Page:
Reporter Responds to Vincent Gallo’s Lawsuit with Allegations of Stalking, Threats

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The reporter who is being sued by Vincent Gallo for posting audio recordings of an interview online says his actions are protected by the First Amendment and the Gallo’s behavior now makes him feel unsafe.

Hikari Takano claims in 2011 Gallo showed up at his home in Culver City and videotaped him on a smartphone. When Takano drove off, Gallo followed him for several miles and later threatened him over email, which included the reporter’s license plate number in the subject line.

The email demanded Takano immediately remove “any Vincent Gallo recordings” from his website, referencing the audio clips that prompted this lawsuit. Gallo sued Takano in May, claiming a 2003 conversation was recorded without his knowledge while the two talked on the side of the road.

Gallo claims his Porsche broke down on his way to an interview with Takano about his film The Brown Bunny. The reporter met him at the site and they began “small talk” while waiting for a tow truck — which included Gallo throwing shade at Spike Jonze and mocking Francis Ford Coppola’s weight.

Takano posted that audio on his website, along with a conversation from their phone interview the following week. Gallo says when he learned the audio was posted online he objected and Takano removed them, and he sued after learning they had been reposted, but the reporter says that never happened.

“I never agreed to not broadcast the recordings,” Takano states in a declaration filed Thursday. “They belong to me. I did not and would not enter into such an agreement with Gallo.”

Gallo’s claims include invasion of privacy and violation of right of publicity. He’s seeking a permanent injunction and damages.

Takano’s attorneys have filed an anti-SLAPP motion to dismiss Gallo’s complaint, claiming the action is protected speech and Takano says during Gallo’s interview his microphone and recording device were in plain sight just below Gallo’s chin to mitigate the street noise on Hollywood Boulevard.

“On the merits, the claims all fail because Gallo consented to the recordings,” states the motion. “Moreover, a celebrity has no reasonable expectation of privacy when he agrees to, arranges for and appears at an interview with a journalist holding a microphone.”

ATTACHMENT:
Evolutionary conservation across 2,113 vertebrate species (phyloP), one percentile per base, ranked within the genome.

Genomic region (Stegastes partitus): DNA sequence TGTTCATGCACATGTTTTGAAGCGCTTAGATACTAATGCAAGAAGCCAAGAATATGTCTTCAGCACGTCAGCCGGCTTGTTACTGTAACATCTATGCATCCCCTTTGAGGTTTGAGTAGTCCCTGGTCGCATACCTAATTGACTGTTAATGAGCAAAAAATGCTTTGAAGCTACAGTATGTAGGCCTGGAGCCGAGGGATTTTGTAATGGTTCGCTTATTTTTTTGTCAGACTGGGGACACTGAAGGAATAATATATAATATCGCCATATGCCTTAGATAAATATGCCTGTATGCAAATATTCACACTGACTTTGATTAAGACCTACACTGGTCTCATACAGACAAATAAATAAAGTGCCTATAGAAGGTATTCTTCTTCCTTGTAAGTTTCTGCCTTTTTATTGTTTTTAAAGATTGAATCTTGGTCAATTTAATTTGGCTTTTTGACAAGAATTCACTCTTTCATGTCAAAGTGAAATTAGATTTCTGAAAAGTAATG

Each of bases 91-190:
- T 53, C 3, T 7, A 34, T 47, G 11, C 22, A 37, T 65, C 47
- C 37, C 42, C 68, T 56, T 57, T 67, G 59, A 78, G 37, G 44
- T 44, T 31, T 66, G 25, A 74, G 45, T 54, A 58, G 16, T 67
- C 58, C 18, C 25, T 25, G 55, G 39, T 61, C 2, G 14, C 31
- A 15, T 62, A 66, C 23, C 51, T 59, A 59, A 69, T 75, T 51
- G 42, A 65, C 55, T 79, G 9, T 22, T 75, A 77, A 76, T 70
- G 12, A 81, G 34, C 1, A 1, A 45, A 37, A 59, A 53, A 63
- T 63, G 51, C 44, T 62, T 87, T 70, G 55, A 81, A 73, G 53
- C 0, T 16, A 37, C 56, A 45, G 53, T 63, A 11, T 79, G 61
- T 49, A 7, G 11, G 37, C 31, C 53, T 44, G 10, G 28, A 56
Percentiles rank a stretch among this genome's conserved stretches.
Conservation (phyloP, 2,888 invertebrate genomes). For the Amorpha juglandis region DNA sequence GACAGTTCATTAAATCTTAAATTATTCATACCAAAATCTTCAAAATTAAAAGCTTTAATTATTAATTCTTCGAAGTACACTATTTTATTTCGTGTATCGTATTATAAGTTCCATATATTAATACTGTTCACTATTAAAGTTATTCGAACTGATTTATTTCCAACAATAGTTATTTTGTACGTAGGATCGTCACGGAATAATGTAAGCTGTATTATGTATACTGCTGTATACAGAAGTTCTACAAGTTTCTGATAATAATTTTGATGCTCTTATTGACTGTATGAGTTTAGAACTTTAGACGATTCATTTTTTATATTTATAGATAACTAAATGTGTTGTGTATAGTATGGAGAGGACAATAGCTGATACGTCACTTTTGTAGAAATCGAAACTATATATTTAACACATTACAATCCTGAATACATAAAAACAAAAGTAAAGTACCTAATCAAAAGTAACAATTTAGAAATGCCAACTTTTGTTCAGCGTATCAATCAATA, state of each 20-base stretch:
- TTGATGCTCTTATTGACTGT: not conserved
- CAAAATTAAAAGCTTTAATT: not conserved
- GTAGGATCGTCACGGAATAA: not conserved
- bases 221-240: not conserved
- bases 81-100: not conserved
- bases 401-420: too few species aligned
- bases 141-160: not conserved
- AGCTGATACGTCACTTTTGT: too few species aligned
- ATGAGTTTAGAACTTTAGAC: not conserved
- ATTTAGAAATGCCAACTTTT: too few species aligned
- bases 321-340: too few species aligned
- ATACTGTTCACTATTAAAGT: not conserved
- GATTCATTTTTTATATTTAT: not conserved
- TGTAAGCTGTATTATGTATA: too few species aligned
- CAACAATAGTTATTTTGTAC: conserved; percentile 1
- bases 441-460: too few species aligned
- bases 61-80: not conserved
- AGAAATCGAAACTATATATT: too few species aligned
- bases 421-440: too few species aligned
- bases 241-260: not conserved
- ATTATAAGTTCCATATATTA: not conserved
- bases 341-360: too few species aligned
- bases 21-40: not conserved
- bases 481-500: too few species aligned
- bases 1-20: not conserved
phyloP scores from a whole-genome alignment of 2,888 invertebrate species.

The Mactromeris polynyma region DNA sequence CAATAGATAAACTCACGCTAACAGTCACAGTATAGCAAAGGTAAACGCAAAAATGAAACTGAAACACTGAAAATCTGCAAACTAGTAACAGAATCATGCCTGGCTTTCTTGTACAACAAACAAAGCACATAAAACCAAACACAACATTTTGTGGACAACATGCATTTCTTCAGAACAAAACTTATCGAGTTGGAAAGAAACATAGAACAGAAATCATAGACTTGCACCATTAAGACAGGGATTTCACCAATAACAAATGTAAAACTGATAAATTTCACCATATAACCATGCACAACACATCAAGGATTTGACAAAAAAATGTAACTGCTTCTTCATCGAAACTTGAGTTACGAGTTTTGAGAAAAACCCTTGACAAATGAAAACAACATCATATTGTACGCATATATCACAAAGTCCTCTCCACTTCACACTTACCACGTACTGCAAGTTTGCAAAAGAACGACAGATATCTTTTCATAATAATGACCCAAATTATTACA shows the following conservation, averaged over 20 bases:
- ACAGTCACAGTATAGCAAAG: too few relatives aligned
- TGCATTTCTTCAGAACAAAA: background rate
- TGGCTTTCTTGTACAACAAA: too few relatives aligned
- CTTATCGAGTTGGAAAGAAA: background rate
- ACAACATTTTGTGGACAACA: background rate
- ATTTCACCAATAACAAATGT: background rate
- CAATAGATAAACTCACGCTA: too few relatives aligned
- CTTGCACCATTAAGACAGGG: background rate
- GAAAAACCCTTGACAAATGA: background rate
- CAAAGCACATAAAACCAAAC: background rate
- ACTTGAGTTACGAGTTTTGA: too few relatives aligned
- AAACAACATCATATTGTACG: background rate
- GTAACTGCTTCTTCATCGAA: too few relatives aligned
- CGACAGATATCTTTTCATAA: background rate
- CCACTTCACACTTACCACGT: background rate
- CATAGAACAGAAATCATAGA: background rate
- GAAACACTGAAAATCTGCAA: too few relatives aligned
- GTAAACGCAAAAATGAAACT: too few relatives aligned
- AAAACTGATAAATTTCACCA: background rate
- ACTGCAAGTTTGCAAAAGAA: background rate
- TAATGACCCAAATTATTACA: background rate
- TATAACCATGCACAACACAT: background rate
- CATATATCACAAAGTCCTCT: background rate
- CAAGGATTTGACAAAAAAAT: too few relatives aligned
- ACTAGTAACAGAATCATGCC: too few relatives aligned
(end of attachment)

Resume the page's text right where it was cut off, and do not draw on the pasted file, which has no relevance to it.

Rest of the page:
Takano’s attorney Jeffrey Lewis also argues that Gallo’s claims are barred by the statute of limitations. The recordings were made in 2003 and posted online in 2010, but he didn’t sue until 2016.

As a public figure, Gallo has a high hurdle to clear in defeating Takano’s anti-SLAPP motion, if the court finds he was not recorded without his consent.

“Journalists like Mr. Takano have a First Amendment right to report the news,” Lewis tells The Hollywood Reporter. “I am confident that the court will apply the law correctly and Mr. Gallo’s sham lawsuit will be summarily dismissed.” Takano says his website isn’t for profit. Sponsors let him borrow production equipment and software so he can conduct video interviews.

Takano says he has interviewed more than 120 celebrities, but he never writes anything. He records audio of his interview and then either hands the audio over to an outlet, or transcribes it and delivers the transcripts. His credits say “interview by” not “written by,” he says.

“If one of my subjects were to object to my recording of the interview, I would have declined to conduct the interview, simply because that was the only way I worked,” states Takano’s declaration. “But that never happened once in the entire duration of my magazine career.”

Gallo’s attorney Joseph Costa has not yet commented in response to Takano’s filings.

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